Afghanistan: Mixed Signals From Administration; Support for Karzai Despite Corruption

Nobody disputes the fact that the government of Afghan President Hamid Karzai is corrupt. Yet the U.S. leaders and the heads of other Western governments seem resigned to dealing with the devil they know.

The Washington Post today reports that Secretary of State Hillary Clinton and the leaders of other NATO nations "have told President Hamid Karzai's government that they expect him to remain in office for another five-year term and will work with him on an expanded campaign to turn insurgent fighters against the Taliban and other militant groups." Never mind the allegations of widespread fraud and ballot-stuffing in the the August 20 Afghan presidential election.

But, as one friend in Afghanistan put it to me, with a note of bitter irony, "At least the fact that the fraud was so widespread means a lot of people all over the country worked really hard to steal that election. So he's not without support."

From the Washington Post:

Secretary of State Hillary Rodham Clinton and other NATO foreign ministers, meeting Friday in New York with their Afghan counterpart, reached "consensus" that Karzai would probably "continue to be president," whether through a runoff or as the legitimate winner of more than 50 percent of votes cast in disputed Aug. 20 elections, an Obama administration official said.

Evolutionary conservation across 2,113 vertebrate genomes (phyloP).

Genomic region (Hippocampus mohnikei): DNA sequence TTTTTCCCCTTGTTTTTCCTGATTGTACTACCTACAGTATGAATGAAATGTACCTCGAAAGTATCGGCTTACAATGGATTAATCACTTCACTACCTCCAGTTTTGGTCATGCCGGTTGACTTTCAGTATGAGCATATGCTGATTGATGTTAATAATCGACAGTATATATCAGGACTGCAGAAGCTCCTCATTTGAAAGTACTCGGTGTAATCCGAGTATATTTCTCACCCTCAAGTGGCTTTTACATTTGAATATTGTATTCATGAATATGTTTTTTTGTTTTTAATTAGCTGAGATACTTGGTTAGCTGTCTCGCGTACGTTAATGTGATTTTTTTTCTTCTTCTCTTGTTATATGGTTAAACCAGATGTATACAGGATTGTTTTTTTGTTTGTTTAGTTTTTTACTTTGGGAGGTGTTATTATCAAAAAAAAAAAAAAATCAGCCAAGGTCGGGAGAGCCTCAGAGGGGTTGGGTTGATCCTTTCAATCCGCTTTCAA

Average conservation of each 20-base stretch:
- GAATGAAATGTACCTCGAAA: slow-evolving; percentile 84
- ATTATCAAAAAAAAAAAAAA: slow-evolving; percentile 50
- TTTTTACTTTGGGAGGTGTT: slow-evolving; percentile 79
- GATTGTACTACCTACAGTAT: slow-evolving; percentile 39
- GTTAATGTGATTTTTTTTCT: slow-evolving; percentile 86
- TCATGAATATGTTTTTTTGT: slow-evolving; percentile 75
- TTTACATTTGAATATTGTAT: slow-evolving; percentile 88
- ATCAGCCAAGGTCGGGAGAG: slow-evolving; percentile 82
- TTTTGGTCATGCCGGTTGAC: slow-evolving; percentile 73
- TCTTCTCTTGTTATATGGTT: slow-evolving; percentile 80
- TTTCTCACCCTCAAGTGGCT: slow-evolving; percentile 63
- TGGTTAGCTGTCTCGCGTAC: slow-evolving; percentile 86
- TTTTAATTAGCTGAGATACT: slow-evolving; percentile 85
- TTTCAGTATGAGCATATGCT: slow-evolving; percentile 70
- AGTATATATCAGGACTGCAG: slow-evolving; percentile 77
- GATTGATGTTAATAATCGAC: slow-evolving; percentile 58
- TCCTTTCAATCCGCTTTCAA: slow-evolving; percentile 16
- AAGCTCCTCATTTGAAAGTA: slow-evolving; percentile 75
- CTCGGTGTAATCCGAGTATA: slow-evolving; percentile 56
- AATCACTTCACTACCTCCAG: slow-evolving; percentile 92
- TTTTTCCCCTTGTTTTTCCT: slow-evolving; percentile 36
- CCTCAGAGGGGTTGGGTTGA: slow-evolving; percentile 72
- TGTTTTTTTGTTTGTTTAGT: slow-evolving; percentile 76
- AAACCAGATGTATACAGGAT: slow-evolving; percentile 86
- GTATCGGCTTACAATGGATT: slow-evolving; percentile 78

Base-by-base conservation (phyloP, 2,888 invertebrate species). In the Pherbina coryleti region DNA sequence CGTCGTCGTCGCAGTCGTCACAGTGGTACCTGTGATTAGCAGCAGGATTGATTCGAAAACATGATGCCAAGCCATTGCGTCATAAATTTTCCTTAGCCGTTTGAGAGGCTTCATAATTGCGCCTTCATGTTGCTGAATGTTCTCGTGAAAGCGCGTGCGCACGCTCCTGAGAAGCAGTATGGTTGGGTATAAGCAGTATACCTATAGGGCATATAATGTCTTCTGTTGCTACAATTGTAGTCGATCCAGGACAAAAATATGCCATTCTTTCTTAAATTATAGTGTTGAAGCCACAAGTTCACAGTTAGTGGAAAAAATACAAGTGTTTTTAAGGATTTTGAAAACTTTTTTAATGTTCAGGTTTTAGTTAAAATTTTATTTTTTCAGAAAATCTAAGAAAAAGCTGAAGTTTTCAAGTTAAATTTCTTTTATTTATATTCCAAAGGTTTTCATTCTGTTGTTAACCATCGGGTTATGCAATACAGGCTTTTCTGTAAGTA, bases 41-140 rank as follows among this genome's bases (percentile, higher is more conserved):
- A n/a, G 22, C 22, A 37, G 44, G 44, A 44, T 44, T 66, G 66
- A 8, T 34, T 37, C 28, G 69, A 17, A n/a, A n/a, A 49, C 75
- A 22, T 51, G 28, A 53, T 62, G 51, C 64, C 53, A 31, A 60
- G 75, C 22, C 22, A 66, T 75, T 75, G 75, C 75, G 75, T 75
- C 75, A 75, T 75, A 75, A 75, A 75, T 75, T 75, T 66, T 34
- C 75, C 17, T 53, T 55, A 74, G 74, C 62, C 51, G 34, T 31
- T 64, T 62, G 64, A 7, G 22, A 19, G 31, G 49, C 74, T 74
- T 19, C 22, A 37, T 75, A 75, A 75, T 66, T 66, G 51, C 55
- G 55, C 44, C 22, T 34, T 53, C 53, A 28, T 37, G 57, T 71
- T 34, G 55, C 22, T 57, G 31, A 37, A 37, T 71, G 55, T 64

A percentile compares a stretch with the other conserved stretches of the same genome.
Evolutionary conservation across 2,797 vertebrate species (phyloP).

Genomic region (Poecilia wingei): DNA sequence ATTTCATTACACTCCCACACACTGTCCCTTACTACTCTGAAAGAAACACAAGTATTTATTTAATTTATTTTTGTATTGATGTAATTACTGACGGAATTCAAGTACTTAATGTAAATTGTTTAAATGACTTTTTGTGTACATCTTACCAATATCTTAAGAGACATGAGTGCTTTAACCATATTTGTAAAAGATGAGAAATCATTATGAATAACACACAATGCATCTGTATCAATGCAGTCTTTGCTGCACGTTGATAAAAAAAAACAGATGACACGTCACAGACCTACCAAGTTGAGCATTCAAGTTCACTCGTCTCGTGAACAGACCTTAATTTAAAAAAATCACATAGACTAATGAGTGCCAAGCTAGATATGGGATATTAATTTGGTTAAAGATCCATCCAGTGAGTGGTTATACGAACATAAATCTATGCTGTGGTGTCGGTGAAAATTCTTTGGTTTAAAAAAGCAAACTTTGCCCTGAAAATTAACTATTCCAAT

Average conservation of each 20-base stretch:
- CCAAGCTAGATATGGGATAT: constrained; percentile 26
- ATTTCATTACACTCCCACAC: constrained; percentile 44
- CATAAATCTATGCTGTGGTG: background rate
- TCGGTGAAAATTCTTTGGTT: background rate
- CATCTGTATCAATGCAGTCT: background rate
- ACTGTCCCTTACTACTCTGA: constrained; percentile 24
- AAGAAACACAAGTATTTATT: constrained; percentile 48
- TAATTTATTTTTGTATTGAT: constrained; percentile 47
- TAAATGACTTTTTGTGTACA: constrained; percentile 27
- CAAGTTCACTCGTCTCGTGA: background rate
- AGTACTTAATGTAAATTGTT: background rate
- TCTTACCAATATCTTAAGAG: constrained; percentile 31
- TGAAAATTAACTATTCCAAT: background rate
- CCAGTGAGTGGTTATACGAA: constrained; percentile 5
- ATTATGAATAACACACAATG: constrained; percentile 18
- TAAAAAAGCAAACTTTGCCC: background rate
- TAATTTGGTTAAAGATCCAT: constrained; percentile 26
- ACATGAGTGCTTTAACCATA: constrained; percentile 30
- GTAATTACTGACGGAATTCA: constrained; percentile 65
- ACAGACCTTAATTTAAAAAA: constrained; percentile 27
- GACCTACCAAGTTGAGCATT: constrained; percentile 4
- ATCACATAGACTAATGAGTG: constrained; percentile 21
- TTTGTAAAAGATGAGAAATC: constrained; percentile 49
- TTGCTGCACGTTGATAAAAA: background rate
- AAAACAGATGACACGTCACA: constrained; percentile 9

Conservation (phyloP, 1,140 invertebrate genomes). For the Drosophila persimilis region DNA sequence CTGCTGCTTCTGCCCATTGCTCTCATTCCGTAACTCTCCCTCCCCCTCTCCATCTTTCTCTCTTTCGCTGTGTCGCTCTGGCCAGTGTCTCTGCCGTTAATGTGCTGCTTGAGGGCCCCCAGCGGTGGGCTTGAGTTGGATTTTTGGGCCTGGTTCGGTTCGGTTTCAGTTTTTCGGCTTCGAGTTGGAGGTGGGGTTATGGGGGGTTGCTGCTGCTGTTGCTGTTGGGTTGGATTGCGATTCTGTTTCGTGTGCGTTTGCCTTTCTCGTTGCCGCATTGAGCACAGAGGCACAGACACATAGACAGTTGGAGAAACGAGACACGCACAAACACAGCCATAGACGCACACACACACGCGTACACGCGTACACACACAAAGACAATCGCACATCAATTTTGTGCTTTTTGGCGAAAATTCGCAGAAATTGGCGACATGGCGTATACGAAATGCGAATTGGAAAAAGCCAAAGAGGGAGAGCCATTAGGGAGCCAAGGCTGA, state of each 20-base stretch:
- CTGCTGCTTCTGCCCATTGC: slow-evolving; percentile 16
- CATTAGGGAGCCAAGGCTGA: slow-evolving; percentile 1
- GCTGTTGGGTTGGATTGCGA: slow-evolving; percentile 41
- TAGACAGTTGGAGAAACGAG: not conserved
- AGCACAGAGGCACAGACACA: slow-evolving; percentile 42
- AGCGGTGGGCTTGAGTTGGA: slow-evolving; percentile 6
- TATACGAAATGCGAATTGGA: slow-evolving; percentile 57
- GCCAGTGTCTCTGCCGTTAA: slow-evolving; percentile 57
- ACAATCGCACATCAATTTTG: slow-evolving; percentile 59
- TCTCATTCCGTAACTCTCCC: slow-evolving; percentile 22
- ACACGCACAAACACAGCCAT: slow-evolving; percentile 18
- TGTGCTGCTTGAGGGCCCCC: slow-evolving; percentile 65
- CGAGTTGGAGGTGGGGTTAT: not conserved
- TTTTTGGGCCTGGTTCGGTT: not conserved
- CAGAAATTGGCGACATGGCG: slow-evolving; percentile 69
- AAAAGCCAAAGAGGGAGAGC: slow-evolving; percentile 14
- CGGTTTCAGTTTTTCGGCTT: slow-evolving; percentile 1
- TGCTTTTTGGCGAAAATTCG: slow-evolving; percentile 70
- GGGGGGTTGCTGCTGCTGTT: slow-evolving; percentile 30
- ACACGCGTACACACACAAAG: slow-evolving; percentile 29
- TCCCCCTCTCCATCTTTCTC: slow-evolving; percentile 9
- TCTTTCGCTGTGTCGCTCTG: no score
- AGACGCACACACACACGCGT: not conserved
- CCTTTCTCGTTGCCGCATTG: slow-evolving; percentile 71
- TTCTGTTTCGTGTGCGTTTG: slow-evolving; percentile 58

Among the things that Karzai did on election day was to shut down the Afghan media, and to shut out all media from polling places. The reason stated by the Afghan government for the media black-out was that they didn't want reports of polling-station violence to deter voters from casting ballots.

And indeed there was violence. It just wasn't that big a deal, a friend who was on the ground that day explained, because so few people turned out to cast the ballots that stuffed the boxes.

So, you're probably thinking that I'm against the NATO plan to deal with Karzai. Not really. An Afghanistan with no leader for any length of time is hardly preferable to an Afghanistan with a corrupt leader.  Former President Bill Clinton, interviewed by NBC's David Gregory this weekend on Meet the Press, suggested that Karzai should include the other leading presidential candidates in the disputed election in his government. It's probably a good idea. When corruption gets old, a little co-option can go a long way.

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